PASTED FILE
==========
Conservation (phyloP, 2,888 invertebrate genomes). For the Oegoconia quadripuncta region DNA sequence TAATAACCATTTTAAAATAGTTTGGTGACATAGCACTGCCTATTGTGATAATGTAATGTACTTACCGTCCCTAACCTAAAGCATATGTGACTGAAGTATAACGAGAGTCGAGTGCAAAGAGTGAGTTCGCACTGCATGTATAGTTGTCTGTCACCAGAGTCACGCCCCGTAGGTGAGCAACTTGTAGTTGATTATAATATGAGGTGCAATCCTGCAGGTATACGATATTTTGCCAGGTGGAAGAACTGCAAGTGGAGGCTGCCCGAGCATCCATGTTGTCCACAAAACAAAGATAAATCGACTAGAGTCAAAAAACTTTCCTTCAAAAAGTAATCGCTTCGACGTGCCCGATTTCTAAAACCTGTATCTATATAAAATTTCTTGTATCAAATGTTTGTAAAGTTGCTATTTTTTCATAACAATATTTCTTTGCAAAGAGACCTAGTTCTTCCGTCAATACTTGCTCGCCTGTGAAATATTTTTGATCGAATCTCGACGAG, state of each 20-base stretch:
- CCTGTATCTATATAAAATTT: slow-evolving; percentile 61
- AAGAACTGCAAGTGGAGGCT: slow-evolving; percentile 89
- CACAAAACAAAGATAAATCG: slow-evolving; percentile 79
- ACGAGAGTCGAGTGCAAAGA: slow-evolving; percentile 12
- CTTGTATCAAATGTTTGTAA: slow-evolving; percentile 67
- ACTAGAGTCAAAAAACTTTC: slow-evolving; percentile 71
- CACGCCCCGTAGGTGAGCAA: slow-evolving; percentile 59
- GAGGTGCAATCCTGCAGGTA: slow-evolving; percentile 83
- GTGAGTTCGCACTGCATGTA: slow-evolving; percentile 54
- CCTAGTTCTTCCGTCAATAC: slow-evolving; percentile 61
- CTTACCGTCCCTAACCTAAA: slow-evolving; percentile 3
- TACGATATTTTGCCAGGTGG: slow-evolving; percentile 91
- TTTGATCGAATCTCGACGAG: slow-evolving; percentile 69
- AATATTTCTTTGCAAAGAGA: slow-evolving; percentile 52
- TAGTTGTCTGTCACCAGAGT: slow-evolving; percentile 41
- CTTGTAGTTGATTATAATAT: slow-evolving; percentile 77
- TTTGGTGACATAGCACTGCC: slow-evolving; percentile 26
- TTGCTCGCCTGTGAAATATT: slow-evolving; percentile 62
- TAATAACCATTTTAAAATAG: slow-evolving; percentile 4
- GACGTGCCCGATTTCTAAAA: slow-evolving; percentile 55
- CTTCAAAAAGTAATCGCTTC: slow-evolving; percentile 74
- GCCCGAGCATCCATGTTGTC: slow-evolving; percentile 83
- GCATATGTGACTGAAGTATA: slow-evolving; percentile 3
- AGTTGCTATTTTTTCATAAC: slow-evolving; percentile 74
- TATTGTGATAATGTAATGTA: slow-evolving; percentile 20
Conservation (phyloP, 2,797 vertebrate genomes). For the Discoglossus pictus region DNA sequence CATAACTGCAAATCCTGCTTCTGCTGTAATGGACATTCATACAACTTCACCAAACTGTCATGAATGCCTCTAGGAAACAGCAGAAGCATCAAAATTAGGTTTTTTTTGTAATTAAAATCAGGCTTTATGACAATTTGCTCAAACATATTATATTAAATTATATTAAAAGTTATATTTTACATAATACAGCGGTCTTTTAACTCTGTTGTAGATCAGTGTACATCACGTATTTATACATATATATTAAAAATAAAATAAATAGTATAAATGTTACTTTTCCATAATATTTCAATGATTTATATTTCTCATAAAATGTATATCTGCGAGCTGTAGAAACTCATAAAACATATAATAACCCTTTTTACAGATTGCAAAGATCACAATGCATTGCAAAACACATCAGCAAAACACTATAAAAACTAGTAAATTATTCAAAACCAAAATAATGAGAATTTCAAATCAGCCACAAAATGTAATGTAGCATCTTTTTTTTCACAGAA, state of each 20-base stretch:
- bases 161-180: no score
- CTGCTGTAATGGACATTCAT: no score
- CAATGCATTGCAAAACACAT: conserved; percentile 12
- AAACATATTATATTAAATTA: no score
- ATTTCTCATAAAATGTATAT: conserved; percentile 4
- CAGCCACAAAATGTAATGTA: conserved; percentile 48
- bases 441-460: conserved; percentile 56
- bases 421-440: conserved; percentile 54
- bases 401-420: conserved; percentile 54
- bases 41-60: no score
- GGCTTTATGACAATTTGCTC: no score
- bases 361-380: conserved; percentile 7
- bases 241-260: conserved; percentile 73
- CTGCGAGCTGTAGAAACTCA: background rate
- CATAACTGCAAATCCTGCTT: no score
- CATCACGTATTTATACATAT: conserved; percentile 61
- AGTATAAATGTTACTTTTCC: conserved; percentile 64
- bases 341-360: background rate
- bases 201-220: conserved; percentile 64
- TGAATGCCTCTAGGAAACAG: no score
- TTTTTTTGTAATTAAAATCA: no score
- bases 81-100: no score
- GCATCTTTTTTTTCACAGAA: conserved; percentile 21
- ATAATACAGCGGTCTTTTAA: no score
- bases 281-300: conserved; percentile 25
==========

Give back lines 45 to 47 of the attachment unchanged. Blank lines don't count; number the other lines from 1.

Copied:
- bases 341-360: background rate
- bases 201-220: conserved; percentile 64
- TGAATGCCTCTAGGAAACAG: no score